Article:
We set ourself to a long and difficult art,
An amateur at heart.
We said, “A poem should be like fragile ware,
Perfect and bone-bare
And real enough to touch, if one has courage.”
That was a tender age.
Some cracked, and some, more obstinate than we,
Kept their deformity.
Here are the crazed, misshapen, and time-tarnished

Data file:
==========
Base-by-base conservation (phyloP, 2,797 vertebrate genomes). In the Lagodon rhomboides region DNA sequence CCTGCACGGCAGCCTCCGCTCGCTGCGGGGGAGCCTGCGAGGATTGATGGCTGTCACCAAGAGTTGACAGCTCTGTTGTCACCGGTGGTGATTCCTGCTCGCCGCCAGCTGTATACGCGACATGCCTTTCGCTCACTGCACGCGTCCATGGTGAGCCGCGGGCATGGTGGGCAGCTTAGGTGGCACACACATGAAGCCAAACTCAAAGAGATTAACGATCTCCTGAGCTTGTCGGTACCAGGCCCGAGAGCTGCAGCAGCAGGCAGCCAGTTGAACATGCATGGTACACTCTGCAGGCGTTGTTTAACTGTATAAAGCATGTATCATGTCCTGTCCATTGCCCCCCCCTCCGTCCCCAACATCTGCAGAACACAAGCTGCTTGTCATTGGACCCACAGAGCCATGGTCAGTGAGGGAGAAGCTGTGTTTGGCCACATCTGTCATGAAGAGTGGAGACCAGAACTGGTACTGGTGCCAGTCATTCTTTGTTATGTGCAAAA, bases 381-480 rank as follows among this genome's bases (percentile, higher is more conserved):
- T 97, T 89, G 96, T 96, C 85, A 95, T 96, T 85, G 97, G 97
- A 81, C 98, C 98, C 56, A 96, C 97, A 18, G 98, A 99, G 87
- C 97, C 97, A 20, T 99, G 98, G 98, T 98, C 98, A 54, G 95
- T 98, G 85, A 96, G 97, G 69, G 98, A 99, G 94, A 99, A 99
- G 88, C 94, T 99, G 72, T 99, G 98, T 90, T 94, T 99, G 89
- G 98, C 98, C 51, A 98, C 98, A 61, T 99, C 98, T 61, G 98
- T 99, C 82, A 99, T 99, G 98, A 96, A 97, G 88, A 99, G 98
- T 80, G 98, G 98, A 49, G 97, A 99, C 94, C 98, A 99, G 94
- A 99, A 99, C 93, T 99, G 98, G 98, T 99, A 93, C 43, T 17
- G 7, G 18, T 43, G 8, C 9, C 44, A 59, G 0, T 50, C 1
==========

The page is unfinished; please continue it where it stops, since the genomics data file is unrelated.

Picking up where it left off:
Poems we once wished—
All that luck, zeal, and pains of craft would spare—
Finished beyond repair.
This article originally appeared in The New Criterion, Volume 2 Number 8, on page 66
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